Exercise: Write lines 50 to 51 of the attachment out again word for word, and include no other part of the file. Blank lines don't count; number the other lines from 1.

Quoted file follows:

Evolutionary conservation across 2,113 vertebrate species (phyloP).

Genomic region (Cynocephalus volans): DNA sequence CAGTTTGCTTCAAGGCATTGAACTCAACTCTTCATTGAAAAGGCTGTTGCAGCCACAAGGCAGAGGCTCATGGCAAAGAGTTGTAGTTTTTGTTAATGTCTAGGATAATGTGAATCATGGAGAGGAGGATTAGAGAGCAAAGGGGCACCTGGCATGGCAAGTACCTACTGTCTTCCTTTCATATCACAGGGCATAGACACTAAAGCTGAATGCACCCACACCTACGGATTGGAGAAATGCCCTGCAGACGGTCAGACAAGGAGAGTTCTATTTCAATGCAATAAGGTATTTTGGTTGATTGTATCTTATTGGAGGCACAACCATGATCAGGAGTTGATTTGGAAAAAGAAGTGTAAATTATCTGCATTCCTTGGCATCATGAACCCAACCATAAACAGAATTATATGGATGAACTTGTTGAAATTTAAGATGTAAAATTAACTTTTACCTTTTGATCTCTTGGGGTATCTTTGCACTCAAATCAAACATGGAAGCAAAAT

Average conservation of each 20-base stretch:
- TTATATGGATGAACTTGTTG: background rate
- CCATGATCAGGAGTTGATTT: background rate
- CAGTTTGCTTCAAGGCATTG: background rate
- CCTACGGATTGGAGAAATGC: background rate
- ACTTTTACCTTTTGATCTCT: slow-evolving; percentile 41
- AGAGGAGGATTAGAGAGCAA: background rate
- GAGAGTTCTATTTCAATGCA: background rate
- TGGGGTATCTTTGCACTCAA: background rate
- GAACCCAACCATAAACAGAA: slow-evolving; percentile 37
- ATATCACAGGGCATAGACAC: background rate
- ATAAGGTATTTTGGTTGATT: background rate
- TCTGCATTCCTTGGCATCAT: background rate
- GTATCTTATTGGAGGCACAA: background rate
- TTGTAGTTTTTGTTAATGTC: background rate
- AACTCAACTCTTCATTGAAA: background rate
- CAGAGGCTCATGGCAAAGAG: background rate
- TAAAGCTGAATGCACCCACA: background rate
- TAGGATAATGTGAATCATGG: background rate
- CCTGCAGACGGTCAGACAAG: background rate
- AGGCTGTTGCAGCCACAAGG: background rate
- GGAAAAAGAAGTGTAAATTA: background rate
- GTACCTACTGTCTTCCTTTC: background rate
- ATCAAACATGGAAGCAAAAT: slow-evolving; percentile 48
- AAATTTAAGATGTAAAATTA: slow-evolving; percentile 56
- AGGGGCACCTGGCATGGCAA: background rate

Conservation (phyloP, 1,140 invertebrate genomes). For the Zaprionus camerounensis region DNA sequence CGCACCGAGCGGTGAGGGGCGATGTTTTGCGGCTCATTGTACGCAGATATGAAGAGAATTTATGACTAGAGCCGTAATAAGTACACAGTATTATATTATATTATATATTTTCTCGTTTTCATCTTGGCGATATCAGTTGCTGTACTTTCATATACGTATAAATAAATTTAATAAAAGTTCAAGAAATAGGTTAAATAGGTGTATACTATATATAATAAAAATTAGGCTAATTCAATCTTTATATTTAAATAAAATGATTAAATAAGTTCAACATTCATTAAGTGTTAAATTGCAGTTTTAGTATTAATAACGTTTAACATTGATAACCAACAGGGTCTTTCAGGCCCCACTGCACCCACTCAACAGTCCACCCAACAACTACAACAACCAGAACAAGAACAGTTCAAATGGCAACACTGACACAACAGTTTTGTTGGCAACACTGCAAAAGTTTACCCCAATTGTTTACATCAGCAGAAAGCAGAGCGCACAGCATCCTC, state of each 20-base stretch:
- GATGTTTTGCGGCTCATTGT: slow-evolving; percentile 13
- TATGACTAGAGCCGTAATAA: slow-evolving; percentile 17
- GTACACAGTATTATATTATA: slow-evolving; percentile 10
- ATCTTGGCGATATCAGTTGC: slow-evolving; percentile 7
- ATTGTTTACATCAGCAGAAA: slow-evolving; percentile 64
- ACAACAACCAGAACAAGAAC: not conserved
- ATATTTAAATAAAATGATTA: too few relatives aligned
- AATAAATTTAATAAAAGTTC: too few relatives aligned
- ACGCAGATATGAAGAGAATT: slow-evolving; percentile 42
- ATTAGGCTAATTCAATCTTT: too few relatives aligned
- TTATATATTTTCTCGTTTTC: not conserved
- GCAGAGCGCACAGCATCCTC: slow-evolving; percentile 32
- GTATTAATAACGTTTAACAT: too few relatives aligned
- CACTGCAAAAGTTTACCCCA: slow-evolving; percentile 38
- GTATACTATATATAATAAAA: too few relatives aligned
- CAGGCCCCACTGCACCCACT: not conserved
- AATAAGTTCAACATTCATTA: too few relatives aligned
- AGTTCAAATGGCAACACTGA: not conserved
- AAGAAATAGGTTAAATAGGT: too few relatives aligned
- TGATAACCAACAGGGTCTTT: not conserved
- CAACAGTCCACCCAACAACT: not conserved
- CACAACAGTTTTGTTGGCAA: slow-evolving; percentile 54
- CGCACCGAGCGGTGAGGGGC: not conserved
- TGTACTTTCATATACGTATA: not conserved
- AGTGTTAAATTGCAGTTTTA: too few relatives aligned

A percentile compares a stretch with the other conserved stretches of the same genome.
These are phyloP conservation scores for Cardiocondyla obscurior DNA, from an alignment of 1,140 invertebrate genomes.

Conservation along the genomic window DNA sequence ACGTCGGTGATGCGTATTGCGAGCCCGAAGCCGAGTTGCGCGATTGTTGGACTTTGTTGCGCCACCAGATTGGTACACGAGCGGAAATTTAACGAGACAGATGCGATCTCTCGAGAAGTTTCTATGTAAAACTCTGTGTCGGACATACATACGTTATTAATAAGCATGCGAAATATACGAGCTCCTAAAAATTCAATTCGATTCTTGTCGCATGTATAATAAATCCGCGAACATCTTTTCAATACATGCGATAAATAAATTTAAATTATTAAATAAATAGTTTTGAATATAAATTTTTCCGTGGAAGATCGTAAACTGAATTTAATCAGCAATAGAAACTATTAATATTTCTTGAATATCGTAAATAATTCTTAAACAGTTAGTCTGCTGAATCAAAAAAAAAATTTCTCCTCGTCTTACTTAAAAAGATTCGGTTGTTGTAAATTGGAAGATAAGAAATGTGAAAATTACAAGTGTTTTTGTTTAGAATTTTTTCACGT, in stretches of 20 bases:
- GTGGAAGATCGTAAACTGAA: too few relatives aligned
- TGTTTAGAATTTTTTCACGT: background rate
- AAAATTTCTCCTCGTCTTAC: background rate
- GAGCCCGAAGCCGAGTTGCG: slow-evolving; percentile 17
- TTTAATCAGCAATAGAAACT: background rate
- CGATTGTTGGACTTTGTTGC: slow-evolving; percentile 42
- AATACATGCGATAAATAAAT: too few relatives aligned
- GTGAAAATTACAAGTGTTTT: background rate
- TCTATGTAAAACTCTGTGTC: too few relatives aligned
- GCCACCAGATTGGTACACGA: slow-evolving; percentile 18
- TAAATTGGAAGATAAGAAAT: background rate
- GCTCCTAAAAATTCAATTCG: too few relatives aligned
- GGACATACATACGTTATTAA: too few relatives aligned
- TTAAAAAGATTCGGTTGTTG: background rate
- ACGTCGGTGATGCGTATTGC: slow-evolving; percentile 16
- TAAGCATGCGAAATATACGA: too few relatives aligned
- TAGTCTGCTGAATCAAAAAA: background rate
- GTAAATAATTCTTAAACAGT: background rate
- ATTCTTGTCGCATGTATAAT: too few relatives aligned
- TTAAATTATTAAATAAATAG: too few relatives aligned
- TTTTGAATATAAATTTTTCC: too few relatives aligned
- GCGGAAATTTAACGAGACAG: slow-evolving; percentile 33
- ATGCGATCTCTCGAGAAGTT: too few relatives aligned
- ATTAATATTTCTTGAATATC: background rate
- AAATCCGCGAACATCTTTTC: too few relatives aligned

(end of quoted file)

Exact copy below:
- CAACAGTCCACCCAACAACT: not conserved
- CACAACAGTTTTGTTGGCAA: slow-evolving; percentile 54